and all my whisperers come
to warm their hands
and snigger.

Section 3, ‘Self-Criticism’, contains some fine brief poems such as the ‘The Breach’ and ‘A Prayer’, which are metaphysical in their linking of death and ordinary life.

Section 4 has both the most and least satisfying pieces in The ninth satire. ‘Flowers for the Dead’ has a poise linking Williams, through A.D. Hope, back to Shakespeare and Donne for the way vernacular English is fused to metaphoric resonance:

Ask me why I write so many poems about the dead
And I tell you it is because there are so many of them.
Ask me why these poems must be written and I tell you
It is because other poems are wrong and must be corrected.

When someone has died, do not take flowers with you.
Make poems in the teeth of your grind jaw and bursting head.
The dead don’t need flowers or poems about flowers.
The dead leave pain behind them so we know we are still alive.

On the other hand, I must say I found a large part of this section prosy and flaccid. The AIDS diary (‘First and Last Words’) and the accompanying care team’s account (‘Uncle Stranger’) just did not grab me.

The darkly brooding figure of Charles Blackman’s ‘The Mask’, 1989, with its sombre crimsons and indigoes, is apt for the cover of this seductively dismal focus on a metaphorical embrace of mortality, suffering and unsentimental unfulfillment.

Dorothy Porter heralded these as powerful, transgressive and original poems. Death, defeat and deferral certainly haunt them. But The ninth satire’s title proposes a unity in which the whole might be greater than the parts. I don’t think Williams quite achieves this since some of the parts aren’t all that satisfying. Some, however, are very, very good.

David Gilbey

Excerpt from review of Australian Gay and Lesbian Writing: An Anthology, Robert Dessaix (ed.), Sydney Star Observer, Friday 1 October 1993, p. 19

Dessaix claims gay writers dealing with AIDS can only come up with story-lines of despair and “at times quite clichéd sentimentality”. Leaving aside my own recent fiction, I don’t see how this applies to Eric Michaels’ autobiographical Unbecoming, William Yang’s slide night monologue Sadness or any of Peter Blazey’s ‘Out & Out’ columns on the subject in Outrage; all writing of the highest standard that should have been included. Stephen J. Williams, Kerry Bashford, Alex Harding, Denis Gallagher, Tony Ayers and, indeed, a number of Dessaix’s contributors have all written about AIDS. Dessaix has chosen to virtually ignore the topic.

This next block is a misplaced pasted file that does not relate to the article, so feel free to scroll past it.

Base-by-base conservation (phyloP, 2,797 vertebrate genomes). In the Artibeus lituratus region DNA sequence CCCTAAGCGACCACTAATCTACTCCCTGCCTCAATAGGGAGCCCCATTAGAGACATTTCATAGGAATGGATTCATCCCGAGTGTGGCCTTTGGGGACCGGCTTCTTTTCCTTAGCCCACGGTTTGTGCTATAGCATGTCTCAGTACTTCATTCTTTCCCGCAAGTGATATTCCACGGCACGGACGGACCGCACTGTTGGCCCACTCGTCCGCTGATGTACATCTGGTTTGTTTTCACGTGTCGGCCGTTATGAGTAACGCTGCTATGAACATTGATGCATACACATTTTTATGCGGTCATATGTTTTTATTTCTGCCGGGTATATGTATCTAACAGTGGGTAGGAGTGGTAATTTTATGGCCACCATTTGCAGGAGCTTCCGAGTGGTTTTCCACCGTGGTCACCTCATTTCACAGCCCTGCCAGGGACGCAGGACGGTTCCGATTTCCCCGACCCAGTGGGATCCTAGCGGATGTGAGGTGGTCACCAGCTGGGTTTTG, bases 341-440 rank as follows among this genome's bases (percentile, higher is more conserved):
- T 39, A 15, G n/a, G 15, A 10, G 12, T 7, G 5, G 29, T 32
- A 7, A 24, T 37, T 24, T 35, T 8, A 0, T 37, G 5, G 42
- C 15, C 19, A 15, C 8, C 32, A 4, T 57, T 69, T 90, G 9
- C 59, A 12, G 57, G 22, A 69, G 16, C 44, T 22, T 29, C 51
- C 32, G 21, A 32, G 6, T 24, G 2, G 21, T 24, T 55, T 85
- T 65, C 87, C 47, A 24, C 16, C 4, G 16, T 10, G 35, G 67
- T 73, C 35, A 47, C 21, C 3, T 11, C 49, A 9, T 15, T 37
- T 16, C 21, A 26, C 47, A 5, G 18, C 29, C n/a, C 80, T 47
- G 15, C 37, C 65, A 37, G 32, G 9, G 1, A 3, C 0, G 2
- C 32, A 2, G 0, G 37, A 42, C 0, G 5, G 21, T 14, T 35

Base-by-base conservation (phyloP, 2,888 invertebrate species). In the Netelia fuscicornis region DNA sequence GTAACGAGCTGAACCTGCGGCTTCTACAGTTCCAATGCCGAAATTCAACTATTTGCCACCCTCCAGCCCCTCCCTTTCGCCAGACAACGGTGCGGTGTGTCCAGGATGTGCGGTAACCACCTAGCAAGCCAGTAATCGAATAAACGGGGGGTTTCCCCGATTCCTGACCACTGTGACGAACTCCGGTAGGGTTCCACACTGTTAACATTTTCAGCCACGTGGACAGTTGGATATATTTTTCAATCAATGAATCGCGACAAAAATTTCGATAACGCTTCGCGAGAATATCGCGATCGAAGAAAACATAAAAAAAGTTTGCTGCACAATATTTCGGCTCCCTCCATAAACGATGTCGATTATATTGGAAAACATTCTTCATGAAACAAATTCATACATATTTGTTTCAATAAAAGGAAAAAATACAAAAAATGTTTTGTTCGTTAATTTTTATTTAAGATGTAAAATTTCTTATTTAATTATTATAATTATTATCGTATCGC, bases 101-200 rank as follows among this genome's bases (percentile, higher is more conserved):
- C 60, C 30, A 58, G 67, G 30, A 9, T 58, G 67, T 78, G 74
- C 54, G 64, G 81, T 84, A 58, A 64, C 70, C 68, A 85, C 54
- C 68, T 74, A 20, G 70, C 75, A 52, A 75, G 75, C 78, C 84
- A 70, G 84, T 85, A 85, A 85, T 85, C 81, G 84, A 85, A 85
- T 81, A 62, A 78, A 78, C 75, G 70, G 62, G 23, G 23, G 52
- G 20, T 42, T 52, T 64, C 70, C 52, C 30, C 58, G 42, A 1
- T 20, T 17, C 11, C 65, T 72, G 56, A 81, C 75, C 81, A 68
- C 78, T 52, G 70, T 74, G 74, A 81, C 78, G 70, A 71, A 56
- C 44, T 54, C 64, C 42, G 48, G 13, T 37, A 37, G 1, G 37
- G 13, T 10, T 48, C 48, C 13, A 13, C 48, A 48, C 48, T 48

Gary Dunne

Review of A crowd of voices in ‘Small, poignant details of hell’, The Weekend Australian, 1986

If the Auschwitz Poems [by Lily Brett] are minimalist, those of A crowd of voices often teem. It seems unreasonable to insist that a writer has only one voice, or that a collection should be unified, but too great a variety can make a book harder to talk about and such a collection can become a teasing thing when one discovers something one likes, only to then turn the pages vainly for something else like it.

There are many different forms in A crowd of voices—‘free’ verse, more structured rhymed poetry, ‘prose’ poems, stories—and many different tones and styles, from the wryly intellectual or cooly speculative to the lyrical or stridently engaged, and from the Tranteresque ‘The High Price of Travelling’ to a touch of Robbe-Grillet in ‘X Equals X’. The subjects, too, are just as various.

One’s attention is shifted constantly, rarely encouraged to settle. In this way the book does become a crowd of voices, but, as often in a crowd, it is hard to hear what anyone is saying.

The great risk of such writing is of mere cleverness, and Williams does not always avoid it. Too often—although there are lines, images, whole poems enough to prove that it can do more—the poetry engages the mind only, or seems more concerned to display a range of reading, talent and contacts than to explore a subject or emotion.

And, as when a sort of necessity leaves the writing, or the statement of feeling is not strong enough to shape itself, a touch of rhetoric enters the work (here mainly anaphora, the repeated use of the same opening word or phrase).

For all my reservations, however, the book is entertaining and alive with promise, and I shall await Williams’ next with interest. A crowd of voices was awarded the Anne Elder and Mary Gilmore prizes for a first book of Australian poetry. It is not hard to see why. There is abundant talent, and more than a touch of the poet here; all that he wants is direction.

David Brooks